UK households face huge energy hikes in the New Year, according to research by Gocompare.com Energy. The comparison site found that a range of fixed dual fuel energy tariffs, including deals from energy giants Npower and Scottish Power, are due to expire at the end of December.  Unless they take action now, customers who are currently on these tariffs will be automatically rolled onto a standard variable rate (SVR) which, in the majority of cases, are more expensive than the deal they are currently on.

The only way for customers on these affected tariffs to beat these price hikes is to shop around for a better deal, either with their existing provider or a new one.

While people are busy with New Year celebrations, 33 tariffs will end resulting in customers being moved onto a more expensive variable rate. On average, households will see their bills jump up by an average of £250.92, as their supplier gives them a swift kick in the baubles.

Customers on the Extra Energy Fresh Fixed Price Dec 2016 v8 will see the biggest annual rise when they are rolled onto the supplier’s Variable Price v1 tariff (its standard variable rate). On average, households on the tariff can expect to see a staggering £331.59 annual price rise.

While the vast majority of tariffs ending will see dramatic price rises, not all tariffs expiring will mean higher bills. In some cases, customers may see their bills stay the same or even fall slightly. However, this just means that they are already paying more than they need to be for their energy and could save as much as £305by shopping around for a new supplier.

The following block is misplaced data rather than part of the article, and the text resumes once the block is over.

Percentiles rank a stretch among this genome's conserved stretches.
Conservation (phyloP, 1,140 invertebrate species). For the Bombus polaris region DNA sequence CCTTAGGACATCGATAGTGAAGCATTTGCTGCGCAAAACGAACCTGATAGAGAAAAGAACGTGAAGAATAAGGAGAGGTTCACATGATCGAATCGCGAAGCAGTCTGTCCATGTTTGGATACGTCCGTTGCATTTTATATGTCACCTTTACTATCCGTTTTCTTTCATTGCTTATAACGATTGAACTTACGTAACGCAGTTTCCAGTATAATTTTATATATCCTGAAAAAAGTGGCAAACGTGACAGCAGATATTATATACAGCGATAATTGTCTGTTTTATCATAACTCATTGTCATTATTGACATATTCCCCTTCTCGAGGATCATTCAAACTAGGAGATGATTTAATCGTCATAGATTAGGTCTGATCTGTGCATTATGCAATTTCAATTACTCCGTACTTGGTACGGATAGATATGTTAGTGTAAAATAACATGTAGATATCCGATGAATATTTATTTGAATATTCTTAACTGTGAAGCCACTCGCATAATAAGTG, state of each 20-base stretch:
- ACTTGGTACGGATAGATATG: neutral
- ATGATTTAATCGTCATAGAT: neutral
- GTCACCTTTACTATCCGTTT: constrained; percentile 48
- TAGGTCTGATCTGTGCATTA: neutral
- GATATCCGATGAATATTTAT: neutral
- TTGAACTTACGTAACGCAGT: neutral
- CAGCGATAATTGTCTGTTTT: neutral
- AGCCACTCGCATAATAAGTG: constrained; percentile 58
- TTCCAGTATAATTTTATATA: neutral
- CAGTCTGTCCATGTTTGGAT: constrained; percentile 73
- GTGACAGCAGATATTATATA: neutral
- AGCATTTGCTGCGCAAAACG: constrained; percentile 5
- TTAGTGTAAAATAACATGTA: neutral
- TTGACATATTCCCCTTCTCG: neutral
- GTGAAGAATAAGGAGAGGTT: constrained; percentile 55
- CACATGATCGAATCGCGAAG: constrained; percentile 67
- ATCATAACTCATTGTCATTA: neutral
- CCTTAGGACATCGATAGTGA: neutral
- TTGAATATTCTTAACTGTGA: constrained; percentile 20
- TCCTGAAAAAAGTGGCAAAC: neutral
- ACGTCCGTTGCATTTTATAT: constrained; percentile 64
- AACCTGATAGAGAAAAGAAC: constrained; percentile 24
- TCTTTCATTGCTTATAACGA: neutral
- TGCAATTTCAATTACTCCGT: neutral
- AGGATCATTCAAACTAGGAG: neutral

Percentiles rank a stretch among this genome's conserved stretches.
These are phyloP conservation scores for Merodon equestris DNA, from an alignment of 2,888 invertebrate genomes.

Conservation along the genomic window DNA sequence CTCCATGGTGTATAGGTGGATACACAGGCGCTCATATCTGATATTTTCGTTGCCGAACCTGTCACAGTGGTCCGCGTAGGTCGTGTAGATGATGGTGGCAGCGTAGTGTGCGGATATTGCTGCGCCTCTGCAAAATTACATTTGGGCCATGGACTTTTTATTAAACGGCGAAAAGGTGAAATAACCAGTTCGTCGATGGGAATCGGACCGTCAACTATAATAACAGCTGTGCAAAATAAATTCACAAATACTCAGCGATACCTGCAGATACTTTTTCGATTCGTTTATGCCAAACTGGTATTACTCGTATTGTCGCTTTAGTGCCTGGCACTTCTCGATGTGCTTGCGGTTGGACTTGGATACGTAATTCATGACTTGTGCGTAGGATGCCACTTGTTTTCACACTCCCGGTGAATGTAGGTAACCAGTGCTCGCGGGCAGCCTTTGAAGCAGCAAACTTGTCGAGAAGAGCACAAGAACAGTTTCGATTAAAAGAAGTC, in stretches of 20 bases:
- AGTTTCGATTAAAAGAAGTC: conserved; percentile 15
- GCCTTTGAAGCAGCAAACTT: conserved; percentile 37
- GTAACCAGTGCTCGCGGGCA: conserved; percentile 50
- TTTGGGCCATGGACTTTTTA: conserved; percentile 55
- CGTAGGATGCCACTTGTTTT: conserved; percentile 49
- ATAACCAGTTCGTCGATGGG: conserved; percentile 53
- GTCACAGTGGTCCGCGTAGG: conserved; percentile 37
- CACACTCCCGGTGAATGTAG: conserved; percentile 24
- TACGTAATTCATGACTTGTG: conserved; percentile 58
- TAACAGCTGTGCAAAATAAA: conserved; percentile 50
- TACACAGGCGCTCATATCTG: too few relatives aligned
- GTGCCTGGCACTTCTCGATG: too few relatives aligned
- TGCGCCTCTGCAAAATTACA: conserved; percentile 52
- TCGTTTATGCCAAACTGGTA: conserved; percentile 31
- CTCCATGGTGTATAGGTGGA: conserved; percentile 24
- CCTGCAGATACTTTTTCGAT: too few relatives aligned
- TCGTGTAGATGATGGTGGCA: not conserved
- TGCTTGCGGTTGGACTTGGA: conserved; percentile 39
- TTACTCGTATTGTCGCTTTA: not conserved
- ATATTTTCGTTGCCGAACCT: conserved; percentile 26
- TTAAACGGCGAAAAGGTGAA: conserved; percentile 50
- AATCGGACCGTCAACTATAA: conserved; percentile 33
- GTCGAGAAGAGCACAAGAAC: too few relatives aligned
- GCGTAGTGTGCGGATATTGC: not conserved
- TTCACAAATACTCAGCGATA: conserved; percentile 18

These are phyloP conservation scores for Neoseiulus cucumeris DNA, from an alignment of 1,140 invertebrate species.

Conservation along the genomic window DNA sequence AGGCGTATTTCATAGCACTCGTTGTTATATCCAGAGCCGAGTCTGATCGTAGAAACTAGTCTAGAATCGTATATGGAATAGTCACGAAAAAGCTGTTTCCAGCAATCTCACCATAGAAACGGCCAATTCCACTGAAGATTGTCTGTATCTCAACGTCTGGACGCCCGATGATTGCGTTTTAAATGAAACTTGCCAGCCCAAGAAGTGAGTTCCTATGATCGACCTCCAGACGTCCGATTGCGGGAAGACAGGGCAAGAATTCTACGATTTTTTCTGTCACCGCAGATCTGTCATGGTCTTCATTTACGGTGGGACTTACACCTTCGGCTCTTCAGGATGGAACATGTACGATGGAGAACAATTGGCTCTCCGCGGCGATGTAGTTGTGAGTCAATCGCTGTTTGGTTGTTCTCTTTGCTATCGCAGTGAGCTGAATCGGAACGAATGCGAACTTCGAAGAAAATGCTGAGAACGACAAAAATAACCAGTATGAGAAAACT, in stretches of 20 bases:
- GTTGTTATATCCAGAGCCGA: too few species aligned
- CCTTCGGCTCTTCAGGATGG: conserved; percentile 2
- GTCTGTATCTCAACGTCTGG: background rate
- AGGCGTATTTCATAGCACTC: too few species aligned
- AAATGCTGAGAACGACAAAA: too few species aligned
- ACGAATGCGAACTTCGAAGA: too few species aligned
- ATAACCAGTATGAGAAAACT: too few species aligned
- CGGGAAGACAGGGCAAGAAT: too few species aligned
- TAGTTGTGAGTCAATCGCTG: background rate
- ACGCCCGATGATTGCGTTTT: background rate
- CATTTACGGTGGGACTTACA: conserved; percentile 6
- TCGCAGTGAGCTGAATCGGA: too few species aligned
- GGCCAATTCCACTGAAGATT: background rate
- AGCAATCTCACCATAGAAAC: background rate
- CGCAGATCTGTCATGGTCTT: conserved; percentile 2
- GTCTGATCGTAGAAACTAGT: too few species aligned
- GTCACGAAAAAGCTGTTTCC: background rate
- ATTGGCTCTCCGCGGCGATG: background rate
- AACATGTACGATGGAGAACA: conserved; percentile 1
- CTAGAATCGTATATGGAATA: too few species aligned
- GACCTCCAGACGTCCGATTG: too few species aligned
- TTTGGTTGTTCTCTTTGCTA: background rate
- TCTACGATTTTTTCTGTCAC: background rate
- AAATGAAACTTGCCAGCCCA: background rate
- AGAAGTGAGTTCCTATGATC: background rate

Ben Wilson, spokesperson at Gocompare.com Energy, commented: “The Christmas period is an incredibly busy time of year so it’s understandable that the last thing on people’s minds is their energy bills. Unfortunately, winter is typically when we use the most energy so taking your eye off the ball for a few weeks can really put a serious dent in your finances. Winter is also the time of the year when many of us spend the most money, with lots of us splashing out on food and presents – leaving many suffering from a financial hangover in January.”